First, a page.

flvsheaderanywhereanythingSo I’ve been doing quite a bit of research on what many have heralded as the next big thing in higher ed (and in some cases in secondary ed) – the confluence and juxtaposition of face-to-face instruction with the power, flexibility and potential of online instruction and learning.  In two words: blended or hybrid.

Blended or hybrid courses often adopt some elements of what is commonly done in face to face environments along with some elements of what can be done online.  There are lots of learning activities or experiences that can be done in a face to face setting.  There are equally as many that can be accomplished in an online-environment.  I believe the direction of western education tends to swing between the extremes of the times.  It’s either this way or that way. It’s one way or another.  I recall the dawn of the Internet bringing about quite a buzz about how all things online freeing people to learn whenever they wanted to, where ever they wanted to and whatever they wanted to.  To some extent  that’s been realized, esp. when you see the perceived success of things like Phoenix University, Kaplan University and others like it. But aside from all the success stories we see, and even the rise in the ‘flipped classroom models’, perhaps there’s something to be said for bringing the best of both together.  I sort of think of this like I think of ice cream and salted peanuts.

Think about it.

(At least for those who don’t have aversions to either, by way of choice or genetic makeup): There’s something very enticing, enjoyable and satisfying in a simple scoop of vanilla ice cream with salted peanuts.  I recall a professor of mine several years ago that actually used to get vanilla soft service ice cream and sprinkle salt on it.  I was aghast at first.  I thought, “How gross!  That’s never going to work.”  He quickly replied – “Don’t knock it, till you try it.”  I never did try it, but later I reflected on just how good salted peanuts in an ice-cream sundae can be.  He definitely had something and I could (then) see what he was on to.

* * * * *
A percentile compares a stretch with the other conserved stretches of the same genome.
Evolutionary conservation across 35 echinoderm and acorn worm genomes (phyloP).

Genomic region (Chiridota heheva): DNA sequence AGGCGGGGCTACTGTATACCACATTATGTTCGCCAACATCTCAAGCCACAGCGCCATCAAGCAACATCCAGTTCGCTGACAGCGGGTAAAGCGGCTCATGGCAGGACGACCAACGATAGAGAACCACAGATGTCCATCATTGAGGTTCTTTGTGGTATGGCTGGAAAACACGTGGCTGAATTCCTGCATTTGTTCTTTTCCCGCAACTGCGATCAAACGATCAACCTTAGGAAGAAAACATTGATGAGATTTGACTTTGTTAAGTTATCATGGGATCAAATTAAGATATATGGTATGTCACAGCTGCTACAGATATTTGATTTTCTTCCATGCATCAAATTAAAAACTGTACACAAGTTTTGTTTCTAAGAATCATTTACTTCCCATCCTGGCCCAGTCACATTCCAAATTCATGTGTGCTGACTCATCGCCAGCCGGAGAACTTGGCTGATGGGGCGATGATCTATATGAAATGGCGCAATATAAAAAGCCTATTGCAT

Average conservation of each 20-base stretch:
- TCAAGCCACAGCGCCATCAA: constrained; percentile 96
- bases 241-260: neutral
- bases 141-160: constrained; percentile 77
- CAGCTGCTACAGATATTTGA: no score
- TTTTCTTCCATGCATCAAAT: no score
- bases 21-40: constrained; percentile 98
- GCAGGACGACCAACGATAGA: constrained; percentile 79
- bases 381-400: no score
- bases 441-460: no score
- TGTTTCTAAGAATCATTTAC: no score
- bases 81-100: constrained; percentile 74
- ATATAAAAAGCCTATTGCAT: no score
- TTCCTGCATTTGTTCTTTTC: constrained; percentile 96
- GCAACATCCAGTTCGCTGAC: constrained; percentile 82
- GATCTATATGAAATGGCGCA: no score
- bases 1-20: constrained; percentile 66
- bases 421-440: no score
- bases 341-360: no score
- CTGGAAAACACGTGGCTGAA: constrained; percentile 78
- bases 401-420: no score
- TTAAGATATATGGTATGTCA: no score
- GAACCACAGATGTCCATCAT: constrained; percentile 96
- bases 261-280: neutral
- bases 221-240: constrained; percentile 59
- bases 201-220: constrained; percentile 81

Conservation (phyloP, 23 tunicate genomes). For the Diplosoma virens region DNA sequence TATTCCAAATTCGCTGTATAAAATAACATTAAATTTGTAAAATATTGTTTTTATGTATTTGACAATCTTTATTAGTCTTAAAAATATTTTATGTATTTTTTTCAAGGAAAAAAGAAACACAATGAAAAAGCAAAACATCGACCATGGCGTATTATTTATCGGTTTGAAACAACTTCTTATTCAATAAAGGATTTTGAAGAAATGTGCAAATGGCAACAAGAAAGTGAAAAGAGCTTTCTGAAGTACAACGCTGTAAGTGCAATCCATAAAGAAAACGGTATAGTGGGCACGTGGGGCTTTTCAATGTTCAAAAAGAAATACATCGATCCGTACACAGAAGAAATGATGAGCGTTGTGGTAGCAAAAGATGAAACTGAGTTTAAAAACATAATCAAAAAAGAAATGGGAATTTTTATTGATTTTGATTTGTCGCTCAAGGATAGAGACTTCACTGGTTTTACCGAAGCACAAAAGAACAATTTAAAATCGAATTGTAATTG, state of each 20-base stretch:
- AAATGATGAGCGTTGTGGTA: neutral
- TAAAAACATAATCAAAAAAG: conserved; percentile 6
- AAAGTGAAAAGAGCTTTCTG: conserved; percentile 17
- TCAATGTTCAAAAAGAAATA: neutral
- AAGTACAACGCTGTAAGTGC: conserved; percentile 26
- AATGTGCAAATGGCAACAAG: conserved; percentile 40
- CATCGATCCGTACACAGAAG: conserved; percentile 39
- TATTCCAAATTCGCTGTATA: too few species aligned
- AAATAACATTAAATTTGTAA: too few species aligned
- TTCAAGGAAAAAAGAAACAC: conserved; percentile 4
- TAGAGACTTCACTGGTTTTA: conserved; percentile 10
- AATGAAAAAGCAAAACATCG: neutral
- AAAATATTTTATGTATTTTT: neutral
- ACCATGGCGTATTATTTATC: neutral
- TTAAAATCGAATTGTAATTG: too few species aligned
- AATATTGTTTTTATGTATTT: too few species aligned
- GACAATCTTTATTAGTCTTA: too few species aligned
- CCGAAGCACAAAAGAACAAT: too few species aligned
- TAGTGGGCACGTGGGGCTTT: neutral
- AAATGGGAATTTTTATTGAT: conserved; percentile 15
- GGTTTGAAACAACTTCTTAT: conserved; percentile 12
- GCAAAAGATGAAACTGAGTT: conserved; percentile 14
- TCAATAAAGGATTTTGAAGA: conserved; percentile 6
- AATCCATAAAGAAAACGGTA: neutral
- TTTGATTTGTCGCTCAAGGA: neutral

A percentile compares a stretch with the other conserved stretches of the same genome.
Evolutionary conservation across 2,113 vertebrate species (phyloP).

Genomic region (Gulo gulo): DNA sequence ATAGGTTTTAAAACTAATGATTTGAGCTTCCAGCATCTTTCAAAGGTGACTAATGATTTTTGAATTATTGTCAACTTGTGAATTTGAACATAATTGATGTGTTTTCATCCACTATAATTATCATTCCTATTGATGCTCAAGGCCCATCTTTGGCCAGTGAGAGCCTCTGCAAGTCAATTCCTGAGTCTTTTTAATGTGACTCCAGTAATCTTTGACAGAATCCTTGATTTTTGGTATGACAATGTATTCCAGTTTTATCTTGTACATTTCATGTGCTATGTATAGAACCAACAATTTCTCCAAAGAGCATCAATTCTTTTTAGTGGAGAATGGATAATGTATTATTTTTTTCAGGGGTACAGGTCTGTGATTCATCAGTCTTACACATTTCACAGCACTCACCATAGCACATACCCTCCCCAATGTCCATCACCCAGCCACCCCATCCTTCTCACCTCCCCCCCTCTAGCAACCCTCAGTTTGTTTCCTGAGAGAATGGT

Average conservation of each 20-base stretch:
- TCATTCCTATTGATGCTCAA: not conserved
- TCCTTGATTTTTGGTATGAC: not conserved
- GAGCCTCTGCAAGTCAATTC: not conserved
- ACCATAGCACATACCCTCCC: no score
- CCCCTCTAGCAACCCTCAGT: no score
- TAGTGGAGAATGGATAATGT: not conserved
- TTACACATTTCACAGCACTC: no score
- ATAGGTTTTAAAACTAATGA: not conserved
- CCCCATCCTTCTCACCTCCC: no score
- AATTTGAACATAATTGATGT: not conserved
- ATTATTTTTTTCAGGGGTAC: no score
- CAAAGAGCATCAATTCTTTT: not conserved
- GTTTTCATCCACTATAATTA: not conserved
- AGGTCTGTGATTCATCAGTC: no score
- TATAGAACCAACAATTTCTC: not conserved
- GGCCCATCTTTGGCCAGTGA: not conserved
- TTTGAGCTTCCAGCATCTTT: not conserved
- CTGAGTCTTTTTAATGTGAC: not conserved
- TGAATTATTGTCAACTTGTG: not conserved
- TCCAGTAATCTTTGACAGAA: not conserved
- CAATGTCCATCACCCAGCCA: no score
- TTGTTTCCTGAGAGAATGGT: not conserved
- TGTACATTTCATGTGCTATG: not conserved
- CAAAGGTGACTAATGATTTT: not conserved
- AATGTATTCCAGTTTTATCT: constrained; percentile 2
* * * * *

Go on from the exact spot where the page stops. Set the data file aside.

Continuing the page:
What if we can do the same sort of thing with the best elements of face-to-face (f2f) instruction and what online can provide or leverage? Instead of jumping on the ‘next big thing’, wouldn’t it be prudent to at least pause and ask if there could be a synergistic coalescence of how we talk, interact and engage with people paired with the ways that technology can help accomplish some of the more routine aspects of teaching and learning?

In the course I teach about technology integration for pre-service teachers, I tell them over and over again that technology should never replace a good teacher, but it can come along side and be a mechanism for enhancing or supporting the learning.  Instead of giving paper-exams that inevitably have page upon page of multiple choice, true/false, matching, and fill in the blank questions – why not relegate such an assessment to the efficiency of a learning management system or online quiz service, freeing up valuable class time to invite students to higher levels of thinking – and engagement with the material? Determine how in-class time is spent based on the question, “What do my students most need to get out of time spent face-to-face that they cannot gain from the online environment?” While many online courses leverage (and even recommend) the use of discussion forums for student engagement (with material, other students and with the instructor), some discussions may need to happen synchronously allowing students to glean from the communication of others that comes by way of facial expressions, body language, tone, inflection and/or the lack there of?